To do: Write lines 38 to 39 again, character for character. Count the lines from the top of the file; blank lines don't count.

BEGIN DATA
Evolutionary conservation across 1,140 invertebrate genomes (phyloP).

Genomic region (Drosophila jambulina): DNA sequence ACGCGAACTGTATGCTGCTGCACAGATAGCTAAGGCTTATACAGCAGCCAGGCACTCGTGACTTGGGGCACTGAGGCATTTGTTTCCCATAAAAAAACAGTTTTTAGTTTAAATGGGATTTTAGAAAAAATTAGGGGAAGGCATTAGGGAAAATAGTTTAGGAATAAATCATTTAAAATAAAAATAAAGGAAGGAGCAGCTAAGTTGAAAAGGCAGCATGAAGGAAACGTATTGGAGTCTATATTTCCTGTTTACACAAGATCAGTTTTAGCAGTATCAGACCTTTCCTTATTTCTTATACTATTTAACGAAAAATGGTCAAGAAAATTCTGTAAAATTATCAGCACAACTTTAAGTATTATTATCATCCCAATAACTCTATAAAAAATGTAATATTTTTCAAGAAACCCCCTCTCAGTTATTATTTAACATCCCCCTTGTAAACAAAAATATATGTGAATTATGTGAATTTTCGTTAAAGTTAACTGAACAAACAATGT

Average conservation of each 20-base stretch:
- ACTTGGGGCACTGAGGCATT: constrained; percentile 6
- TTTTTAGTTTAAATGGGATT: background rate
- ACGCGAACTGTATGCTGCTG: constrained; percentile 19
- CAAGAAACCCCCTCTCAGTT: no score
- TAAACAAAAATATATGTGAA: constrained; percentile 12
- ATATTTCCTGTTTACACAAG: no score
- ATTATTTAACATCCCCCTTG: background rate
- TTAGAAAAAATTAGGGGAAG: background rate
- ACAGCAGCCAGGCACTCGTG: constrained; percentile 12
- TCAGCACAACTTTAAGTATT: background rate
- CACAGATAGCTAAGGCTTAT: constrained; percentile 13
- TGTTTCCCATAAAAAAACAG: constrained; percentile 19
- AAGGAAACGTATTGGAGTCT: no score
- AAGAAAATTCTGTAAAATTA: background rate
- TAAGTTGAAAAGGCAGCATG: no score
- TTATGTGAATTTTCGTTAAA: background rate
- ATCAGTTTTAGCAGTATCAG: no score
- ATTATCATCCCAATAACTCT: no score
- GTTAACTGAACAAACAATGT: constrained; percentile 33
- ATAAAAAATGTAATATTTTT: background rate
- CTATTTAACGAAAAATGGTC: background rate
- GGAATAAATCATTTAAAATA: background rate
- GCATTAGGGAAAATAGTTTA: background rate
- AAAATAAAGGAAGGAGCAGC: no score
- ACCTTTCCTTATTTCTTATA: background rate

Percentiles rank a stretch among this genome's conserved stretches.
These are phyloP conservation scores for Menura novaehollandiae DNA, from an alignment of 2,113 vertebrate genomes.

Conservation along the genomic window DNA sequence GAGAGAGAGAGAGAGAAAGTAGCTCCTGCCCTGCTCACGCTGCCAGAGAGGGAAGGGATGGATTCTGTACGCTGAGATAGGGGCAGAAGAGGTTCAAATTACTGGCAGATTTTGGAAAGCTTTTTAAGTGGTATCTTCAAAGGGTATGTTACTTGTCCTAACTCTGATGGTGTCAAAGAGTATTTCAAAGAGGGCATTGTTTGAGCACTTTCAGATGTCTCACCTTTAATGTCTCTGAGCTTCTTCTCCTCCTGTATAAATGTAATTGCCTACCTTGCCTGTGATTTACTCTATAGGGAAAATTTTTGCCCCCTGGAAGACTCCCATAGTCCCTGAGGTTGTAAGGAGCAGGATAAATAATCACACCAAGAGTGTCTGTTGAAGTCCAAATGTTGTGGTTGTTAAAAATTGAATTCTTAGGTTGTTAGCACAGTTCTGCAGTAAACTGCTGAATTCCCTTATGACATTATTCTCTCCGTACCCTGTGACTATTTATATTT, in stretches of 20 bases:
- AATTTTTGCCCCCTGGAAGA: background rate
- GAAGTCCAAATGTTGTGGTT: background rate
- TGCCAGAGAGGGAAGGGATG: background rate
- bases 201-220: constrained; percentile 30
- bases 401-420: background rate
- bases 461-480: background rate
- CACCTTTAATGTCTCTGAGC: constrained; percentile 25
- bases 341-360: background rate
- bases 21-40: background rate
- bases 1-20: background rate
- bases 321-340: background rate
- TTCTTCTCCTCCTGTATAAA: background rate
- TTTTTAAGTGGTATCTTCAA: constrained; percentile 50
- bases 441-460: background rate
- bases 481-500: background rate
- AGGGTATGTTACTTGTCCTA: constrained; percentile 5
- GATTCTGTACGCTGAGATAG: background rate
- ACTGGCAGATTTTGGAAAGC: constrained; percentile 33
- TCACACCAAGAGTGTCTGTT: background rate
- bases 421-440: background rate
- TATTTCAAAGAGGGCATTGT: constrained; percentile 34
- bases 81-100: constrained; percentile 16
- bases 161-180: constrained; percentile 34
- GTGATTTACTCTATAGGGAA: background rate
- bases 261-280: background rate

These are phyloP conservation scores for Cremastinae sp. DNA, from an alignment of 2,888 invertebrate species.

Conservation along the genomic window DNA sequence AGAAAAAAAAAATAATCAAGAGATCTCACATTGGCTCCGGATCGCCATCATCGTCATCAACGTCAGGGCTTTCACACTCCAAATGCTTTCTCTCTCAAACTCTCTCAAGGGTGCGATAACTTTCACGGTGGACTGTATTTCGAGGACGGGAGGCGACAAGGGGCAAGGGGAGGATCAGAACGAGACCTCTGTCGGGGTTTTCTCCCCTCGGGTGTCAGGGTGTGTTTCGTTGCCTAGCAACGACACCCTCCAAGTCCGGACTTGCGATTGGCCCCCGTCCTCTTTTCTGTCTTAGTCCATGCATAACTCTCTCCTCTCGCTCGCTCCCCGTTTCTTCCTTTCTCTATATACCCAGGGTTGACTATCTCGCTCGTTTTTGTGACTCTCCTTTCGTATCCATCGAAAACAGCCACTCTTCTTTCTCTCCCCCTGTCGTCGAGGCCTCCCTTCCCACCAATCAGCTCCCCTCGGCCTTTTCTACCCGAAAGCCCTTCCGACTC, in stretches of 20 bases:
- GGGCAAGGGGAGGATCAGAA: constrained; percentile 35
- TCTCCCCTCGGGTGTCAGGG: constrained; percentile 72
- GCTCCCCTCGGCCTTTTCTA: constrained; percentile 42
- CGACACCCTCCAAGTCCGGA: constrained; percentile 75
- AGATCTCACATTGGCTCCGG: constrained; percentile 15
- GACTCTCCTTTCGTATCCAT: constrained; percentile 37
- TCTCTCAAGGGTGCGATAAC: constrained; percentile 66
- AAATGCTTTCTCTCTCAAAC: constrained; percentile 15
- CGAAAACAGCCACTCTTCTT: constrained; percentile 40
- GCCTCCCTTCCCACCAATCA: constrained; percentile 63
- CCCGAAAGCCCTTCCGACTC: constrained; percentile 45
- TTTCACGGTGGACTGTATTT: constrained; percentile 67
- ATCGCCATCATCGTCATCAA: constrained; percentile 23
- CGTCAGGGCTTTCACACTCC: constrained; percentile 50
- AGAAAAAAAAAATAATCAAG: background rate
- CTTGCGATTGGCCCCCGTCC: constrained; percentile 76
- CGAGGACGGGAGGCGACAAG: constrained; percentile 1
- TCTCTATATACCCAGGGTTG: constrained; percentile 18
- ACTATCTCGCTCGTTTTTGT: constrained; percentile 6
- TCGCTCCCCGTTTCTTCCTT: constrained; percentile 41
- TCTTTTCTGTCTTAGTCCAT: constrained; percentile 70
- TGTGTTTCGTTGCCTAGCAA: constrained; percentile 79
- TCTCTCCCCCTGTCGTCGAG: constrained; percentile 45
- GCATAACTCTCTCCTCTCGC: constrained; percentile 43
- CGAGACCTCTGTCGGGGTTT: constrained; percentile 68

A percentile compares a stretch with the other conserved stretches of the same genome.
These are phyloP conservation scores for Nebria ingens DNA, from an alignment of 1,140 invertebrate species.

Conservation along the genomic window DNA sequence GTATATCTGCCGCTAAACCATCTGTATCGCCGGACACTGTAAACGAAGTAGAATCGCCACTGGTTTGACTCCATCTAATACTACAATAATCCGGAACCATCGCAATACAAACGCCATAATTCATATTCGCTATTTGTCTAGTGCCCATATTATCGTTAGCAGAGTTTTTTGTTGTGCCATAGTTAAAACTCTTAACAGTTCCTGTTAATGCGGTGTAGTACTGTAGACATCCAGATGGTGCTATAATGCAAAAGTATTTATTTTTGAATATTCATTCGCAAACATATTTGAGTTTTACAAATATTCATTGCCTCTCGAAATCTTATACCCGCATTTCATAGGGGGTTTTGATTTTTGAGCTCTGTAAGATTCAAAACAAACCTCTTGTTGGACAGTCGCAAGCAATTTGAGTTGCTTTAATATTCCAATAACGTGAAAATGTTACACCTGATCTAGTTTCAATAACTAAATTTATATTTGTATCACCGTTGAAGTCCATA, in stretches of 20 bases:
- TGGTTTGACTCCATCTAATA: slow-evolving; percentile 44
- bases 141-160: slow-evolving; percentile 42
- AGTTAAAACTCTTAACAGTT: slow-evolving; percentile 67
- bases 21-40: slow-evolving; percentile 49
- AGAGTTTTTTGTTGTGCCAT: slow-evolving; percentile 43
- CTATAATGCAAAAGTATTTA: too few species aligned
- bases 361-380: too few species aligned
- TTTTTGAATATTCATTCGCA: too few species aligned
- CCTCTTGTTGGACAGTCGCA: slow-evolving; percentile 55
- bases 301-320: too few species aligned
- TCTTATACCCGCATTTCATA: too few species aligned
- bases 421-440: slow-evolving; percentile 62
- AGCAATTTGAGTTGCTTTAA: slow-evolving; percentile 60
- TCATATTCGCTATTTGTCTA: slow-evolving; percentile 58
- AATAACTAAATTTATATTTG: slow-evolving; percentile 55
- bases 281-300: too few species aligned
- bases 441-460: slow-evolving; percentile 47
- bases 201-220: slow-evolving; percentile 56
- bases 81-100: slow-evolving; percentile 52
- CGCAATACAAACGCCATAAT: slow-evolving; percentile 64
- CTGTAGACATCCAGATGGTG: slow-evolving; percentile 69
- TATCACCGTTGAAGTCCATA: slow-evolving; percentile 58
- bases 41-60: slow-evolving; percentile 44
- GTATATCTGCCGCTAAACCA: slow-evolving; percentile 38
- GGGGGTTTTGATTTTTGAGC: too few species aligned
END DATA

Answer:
- CACCTTTAATGTCTCTGAGC: constrained; percentile 25
- bases 341-360: background rate